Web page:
About nine years ago I traveled to Thailand for a vacation…and I immediately fell in love with the place. The food, the culture, the beaches, the friendliness of the people…but most of all, the weather.
Thailand is known as the “Land of Smiles.” I think the Thais are so happy because every morning when they wake up they see the sun shining in their windows. I decided there and then that I wouldn’t be going home.
A huge proportion of the Westerners living in Thailand are English teachers, so it was the obvious career choice for me. I thought, if everyone else can do it, why can’t I?
Years ago, it was possible for a native English speaker to walk straight into a school in Thailand without any qualifications and come out with a job—but things were beginning to change by the time I arrived. I would need to get certified first, but once I did, I quickly found work in a secondary school.
I was a bit nervous at first, but I soon found my feet. Thai students are always really happy—they much prefer to play games and joke around rather than open their books to study. The best way to get results is to introduce a level of fun into the learning process. Teaching English in Thailand would not be a job for someone who is too serious.
I teach 16 periods per week (each period is 50 minutes). I start work at 7:50 a.m. and finish at 3:50 p.m. Monday to Friday. I still have a lot of downtime during the day to take long lunches, hang out in the park or just go for a walk. Bangkok is a high-tempo, exciting city, where it is impossible to get bored.
It’s easy to make friends here and I’ve made a lot of good ones. The Thais are just about the friendliest people on the planet and because most of the English teachers here arrived alone and had to start out making friends from scratch, we all look out for new people and make sure to include them.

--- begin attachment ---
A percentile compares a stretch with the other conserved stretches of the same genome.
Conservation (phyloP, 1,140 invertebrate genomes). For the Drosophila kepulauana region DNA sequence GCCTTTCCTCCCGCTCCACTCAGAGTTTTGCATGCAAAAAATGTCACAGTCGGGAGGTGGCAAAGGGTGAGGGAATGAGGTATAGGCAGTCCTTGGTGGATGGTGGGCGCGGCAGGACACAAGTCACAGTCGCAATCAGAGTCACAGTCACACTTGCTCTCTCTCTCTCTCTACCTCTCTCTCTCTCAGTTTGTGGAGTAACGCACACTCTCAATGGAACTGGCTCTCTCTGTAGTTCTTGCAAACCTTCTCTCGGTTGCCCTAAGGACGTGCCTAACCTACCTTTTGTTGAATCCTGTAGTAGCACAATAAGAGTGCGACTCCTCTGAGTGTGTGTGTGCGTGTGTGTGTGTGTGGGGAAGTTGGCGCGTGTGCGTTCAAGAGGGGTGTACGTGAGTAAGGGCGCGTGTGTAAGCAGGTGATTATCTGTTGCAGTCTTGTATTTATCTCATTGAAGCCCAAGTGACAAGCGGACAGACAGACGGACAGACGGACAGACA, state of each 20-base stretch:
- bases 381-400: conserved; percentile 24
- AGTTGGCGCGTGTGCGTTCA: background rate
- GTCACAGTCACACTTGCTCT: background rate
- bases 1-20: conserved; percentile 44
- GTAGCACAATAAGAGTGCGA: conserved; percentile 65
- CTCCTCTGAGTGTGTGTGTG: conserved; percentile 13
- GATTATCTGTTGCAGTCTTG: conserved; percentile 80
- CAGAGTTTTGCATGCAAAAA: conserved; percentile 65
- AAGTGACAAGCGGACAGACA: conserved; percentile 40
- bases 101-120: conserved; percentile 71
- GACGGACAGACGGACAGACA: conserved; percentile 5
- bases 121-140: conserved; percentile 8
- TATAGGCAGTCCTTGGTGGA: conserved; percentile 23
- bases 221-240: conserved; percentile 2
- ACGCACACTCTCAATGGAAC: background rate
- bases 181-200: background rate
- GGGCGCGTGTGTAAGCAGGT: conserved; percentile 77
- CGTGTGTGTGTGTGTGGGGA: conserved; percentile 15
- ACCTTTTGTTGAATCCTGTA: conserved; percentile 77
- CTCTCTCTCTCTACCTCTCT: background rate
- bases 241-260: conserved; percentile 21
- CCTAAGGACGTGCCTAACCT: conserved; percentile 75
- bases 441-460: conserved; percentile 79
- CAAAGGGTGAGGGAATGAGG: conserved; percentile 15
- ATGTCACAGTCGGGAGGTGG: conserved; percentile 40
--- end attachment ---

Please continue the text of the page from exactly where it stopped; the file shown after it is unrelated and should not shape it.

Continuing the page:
Right now, I spend my Saturdays in a local university because I’m studying for my Bachelor’s Degree. Study here is inexpensive. My salary easily pays for my apartment, the scooter I get around on, lots of meals out and for my university course. It’s a comfortable lifestyle.
On Sundays, my day off, I normally go to my local gym, the cinema or hang out with friends. Everything is cheaper here—I often stop off for a massage on my way home—an hour with a qualified, skilled masseuse costs about $6.
One of the best perks of being an English teacher is that I get three months’ paid vacation per year (March, April and October). It gives me the time to explore other parts of Thailand. I’ve been all around the south islands in the Andaman Sea and in the Gulf of Thailand, and I’ve headed up north to the picturesque second city of Chiang Mai and the rural heartlands of Pai and Mae Hong Son.
The area around Chiang Mai is particularly beautiful.
I’ve also visited some of Thailand’s neighbors during my time off. Countries like Vietnam, Myanmar, Cambodia, Singapore and Malaysia are right on my doorstep. Thailand’s low-cost carriers can fly you to many of these countries from Bangkok for less than $100 round-trip.
The salaries schools pay here are easily enough to get by on comfortably, with plenty of treats and some left over to save, but there are opportunities to make extra money by tutoring students. If you are a good teacher students will often ask you to tutor them at the weekend. I’ve tried this from time-to-time, but these days I prefer to skip it—I enjoy my free time.
I have been in Thailand for eight years now and I have no plans to move home anytime soon.
I love being able to plan a trip to the beach knowing it won’t rain that day. If I was to move on it would probably be to teach English somewhere like South Korea. The salaries there are even higher than in Thailand, you get free accommodation included and the students are known for being very eager to learn.
If you’re thinking about getting into this line of work and adopting the lifestyle that comes with it, my advice would be that you should just do it.
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